Bank of England surprises investors with interest rate hike
The Bank of England is giving investors whiplash. Last month, it didn’t hike rates when it had been widely expected to — and on Thursday it raised rates despite not being expected to.
Why it matters: Like the Federal Reserve’s hawkish pivot on Wednesday, the U.K. central bank's move shows that doing battle against inflation is priority number one.
- With cases of the Omicron variant surging and U.K. businesses like theaters and shops self-closing, bank watchers had scaled back their expectations for liftoff.
The big picture: The BoE is officially the first major central bank to hike rates from rock-bottom pandemic-era levels.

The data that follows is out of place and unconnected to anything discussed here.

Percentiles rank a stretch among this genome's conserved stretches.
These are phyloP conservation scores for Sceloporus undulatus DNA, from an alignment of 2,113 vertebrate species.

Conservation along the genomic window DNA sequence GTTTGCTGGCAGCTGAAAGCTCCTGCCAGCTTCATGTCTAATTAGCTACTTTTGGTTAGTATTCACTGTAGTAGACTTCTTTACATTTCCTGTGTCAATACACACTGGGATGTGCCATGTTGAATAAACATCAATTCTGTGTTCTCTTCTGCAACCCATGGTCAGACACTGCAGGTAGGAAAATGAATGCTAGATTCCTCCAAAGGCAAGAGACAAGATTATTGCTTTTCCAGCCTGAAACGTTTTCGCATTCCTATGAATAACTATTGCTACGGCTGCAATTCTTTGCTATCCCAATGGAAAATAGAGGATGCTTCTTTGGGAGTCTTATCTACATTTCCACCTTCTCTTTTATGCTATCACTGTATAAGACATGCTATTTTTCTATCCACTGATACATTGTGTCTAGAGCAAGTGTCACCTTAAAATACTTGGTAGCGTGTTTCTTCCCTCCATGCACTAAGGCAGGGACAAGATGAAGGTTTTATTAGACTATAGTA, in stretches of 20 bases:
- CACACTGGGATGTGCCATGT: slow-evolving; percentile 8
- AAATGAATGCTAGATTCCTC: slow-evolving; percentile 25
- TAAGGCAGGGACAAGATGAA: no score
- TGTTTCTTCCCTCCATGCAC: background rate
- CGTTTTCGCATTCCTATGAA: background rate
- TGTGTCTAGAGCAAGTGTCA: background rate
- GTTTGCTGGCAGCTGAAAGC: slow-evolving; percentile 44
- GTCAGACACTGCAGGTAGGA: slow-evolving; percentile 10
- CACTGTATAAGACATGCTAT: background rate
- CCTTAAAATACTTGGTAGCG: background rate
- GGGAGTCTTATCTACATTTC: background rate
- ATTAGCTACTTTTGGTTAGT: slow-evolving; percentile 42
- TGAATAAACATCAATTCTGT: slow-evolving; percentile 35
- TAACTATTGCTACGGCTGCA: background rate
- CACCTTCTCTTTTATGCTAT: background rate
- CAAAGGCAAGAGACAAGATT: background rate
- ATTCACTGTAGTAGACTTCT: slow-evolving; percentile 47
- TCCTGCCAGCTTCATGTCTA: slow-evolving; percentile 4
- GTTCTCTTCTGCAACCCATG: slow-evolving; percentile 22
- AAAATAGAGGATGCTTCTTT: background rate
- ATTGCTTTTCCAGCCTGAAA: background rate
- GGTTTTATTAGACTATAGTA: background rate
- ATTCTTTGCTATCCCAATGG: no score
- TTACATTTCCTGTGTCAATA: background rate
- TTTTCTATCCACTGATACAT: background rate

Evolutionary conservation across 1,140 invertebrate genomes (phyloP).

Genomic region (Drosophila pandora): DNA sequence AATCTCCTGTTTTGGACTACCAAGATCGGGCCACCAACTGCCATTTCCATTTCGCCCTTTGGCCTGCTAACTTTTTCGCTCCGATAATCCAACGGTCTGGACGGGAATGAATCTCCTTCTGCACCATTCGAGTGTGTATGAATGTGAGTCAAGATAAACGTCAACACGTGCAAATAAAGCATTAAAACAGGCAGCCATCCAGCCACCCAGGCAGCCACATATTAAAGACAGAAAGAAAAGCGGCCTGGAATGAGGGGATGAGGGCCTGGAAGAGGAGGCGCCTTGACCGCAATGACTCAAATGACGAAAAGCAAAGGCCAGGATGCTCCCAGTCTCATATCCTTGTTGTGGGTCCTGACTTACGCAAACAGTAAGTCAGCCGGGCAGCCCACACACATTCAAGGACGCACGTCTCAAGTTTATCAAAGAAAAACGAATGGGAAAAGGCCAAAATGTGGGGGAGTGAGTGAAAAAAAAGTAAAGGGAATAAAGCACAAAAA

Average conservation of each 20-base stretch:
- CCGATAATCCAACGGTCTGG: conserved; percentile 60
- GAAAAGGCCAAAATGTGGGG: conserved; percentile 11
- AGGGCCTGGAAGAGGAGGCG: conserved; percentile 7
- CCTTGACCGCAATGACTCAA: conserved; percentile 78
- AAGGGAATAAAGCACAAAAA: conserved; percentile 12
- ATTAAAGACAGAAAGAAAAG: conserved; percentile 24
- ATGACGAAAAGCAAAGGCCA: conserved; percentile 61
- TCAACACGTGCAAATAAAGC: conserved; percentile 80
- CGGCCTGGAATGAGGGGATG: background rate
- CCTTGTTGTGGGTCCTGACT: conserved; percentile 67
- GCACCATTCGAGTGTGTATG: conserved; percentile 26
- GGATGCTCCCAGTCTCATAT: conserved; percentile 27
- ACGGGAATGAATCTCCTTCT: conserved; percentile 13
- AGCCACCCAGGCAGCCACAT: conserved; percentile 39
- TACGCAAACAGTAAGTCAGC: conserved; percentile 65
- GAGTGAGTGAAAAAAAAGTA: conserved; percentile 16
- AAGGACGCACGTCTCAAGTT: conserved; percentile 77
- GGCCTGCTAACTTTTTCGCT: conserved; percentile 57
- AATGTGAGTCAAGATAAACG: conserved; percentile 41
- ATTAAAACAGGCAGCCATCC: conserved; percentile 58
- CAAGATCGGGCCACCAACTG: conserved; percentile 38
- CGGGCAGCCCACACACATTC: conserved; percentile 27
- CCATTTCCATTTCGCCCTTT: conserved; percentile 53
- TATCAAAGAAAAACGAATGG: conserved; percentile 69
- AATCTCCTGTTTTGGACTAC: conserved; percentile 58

- Its decision, despite the emerging Omicron concerns, shows that "the BoE worries more about the risks of a 6% inflation peak feeding into wage pressures than it does about the likely large hit to consumer spending next year or Omicron risks,” wrote BofA analysts in a research note.
Worth noting: Hours before the BoE announced its decision, U.K. PMI data hit that showed weakening economic activity so far this month.
- "Today's PMI fall may presage a growth hit that could raise unemployment," BofA analysts wrote. "Higher inflation will squeeze real incomes more, crimping demand growth. January could see growth worries rise as Omicron spreads elsewhere."
The bottom line: The decision leaves room for the bank to take it slow. The uplift was just 0.15%, and the bank’s statement indicates it may not continue hikes at its next few meetings.